Joel VanEaton

I love a good value, don’t you? It’s hard to find one these days in this economy. 

Recently a friend of mine purchased a used vehicle from a reputable local dealership. Within a week, the engine failed catastrophically and he had to purchase a new one because the dealership would not accommodate.

Any way you slice it, value means something to those who are paying for it and those who are on the receiving end. This principle is strikingly evident in every recent Centers for Medicare & Medicaid Services initiative directed toward skilled nursing facilities.

The idea of Value Based Purchasing is not new. We used to call it pay for performance. It’s how CMS pays us now even if it doesn’t seem like it. Consider the following:

•  The Patient Driven Payment Model (PDPM) pays providers based on how adept they are at identifying what is uniquely clinically true about a resident as captured on the 5-day and IPA MDS assessments. The attention providers must give this payment grouper drives everything else related to quality of care, i.e., CAAs, care plans and the next three programs listed below.

•  The Skilled Nursing Facility Quality Reporting program (SNF QRP) Carries with it a compliance incentive of not receiving a 2% reduction to your Annual Payment Update (APU/Market Basket Update). This program will continue to expand. The FY 2023 SNF PPS final rule has added more Standardized Patient Assessment Data Elements (SPADES) and quality measures centered around reporting value-based concepts like Transfer of Health Information (MDS based), and Influenza Vaccination of Health Care Personnel (NHSN based). For the first time, CMS is considering adding a patient reported outcome measure using the CORE Q survey instrument.

•  The Skilled Nursing Facility Value Based Purchasing program (SNF VBP) Carries with it an incentive of a payback of some or all of a 2% rate reduction based on performance related to rehospitalizations. In 2026, this will expand to include Healthcare Associated Infections and Total Nurse Staffing (calculated with MDS census and acuity data) and in 2027 Discharge to Community (MDS based). CMS has also determined that since data from the MDS impacts both QRP and VBP, MDS validity audits are anticipated to begin by 2026.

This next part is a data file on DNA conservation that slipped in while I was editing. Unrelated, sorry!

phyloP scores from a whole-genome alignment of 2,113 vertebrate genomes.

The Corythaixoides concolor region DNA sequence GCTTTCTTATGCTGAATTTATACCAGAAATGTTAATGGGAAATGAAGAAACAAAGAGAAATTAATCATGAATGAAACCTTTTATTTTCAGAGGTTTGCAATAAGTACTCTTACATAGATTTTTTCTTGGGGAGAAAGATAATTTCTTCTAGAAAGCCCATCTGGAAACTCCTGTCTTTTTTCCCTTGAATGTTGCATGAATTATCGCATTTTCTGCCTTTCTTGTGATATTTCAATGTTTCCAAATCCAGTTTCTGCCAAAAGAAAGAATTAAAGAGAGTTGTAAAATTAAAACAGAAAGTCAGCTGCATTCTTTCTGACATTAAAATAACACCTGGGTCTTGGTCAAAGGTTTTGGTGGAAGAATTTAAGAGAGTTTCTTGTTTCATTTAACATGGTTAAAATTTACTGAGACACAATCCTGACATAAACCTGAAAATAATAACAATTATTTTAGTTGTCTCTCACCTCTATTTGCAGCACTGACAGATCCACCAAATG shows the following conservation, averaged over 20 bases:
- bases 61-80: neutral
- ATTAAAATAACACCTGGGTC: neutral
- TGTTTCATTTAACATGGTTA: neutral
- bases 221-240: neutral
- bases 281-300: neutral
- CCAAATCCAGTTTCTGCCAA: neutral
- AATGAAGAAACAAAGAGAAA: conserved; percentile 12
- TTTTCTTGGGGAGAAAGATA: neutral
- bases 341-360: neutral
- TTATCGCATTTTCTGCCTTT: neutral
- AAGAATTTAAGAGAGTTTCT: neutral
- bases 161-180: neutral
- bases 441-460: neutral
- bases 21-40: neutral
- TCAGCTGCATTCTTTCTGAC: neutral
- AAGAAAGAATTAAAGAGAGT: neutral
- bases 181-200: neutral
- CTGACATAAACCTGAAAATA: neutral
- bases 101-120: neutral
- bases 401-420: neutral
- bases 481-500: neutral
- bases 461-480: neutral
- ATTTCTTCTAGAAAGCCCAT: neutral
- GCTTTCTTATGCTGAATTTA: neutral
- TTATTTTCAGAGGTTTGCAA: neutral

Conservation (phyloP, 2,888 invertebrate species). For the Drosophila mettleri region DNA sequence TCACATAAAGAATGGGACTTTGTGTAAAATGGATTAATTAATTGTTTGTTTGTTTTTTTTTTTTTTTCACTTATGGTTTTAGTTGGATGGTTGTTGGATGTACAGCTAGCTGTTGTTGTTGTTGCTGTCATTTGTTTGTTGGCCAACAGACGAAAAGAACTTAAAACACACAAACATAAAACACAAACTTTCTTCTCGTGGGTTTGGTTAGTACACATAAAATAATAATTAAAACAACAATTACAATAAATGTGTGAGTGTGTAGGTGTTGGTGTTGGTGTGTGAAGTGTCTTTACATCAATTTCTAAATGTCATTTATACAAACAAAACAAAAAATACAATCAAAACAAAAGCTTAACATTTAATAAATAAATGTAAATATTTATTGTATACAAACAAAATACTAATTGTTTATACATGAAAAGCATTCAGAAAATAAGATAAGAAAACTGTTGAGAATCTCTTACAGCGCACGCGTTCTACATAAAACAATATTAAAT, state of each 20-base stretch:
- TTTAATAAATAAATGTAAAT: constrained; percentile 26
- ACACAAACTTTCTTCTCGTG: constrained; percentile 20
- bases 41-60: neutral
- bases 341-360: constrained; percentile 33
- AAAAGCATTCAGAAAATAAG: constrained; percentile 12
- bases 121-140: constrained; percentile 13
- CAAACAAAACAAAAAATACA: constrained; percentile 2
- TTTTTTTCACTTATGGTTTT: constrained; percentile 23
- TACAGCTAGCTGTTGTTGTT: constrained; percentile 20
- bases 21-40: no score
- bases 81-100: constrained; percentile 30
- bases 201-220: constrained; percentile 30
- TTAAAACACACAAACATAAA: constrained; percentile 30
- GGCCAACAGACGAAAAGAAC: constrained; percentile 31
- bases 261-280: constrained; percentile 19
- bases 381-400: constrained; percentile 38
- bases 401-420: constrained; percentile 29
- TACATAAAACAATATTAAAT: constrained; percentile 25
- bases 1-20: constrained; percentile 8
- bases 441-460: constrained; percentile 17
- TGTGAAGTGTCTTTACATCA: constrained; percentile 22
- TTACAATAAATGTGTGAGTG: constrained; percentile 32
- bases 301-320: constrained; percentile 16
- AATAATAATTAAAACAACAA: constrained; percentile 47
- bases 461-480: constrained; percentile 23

•  The 5-Star Quality Rating System ties the QRP and VBP together to reflect the extent to which providers have welcomed these value-based concepts by publicly reporting measures like staffing, discharge to community, and functional outcomes along with a host of other MDS and claims-based measures. A poor Five-Star rating can have a devastating impact on a facility’s preferred provider status, referrals and managed care contracting capabilities.

•  The National Academies of Sciences, Engineering, and Medicine (NASEM) released a report earlier this year indicating that there are multiple systemic changes that need to occur in the nursing home industry. This report has fostered several committees, including the Quality Measurement & Continuous Quality Improvement Committee whose focus will be, among other things, to recommend ways to improve the validity of the Minimum Data Set and develop other value-based measures. 

•  The Meaningful Measures Framework was developed by CMS to shape the entire ecosystem of quality measures that drive value-based care. This includes the SNF QRP measures. One of the five goals of this initiative is to leverage measures to drive outcome improvement through public reporting and payment programs by introducing additional Merit-Based Incentive Payment System Value Pathways.

As you can see, CMS is serious about getting value for the Medicare dollars it spends. Providers will do well to engage these concepts beyond simply ensuring adequate payments.

Remember, Medicare is not an entitlement. It is a benefit that its recipients have paid for. These individuals deserve our robust adoption of and engagement with value-based payment principles. Your solvency from a compliance and financial perspective may depend on it. Your residents and reputation will be better for it.

Some of you may know that I’m a beekeeper hobbyist. This time of year, in northeastern Tennessee, is known as the “dearth.” From now until the weather gets cold, I have to feed my bees a sugar water solution in preparation for winter. 

Did you know that sugar, plain granulated sugar, has more than doubled in price in the last few months? It has. My bees are getting valuable sugar this year. My hope is that my valuable investment this fall will yield a valuable honey harvest next summer. 

The question providers need to ask: “Is CMS getting the value they expect, and are my residents experiencing value, for the Medicare dollars being spent?” 

Big RAI changes are coming next fall. It’s worth a new look at the MDS to see if that data reflects your love of a good value. 

Joel VanEaton, BSN, RN, RAC-CT, RAC-CTA, is a master teacher and the executive vice president of PAC Regulatory Affairs and Education at Broad River Rehabilitation.

The opinions expressed in McKnight’s Long-Term Care News guest submissions are the author’s and are not necessarily those of McKnight’s Long-Term Care News or its editors.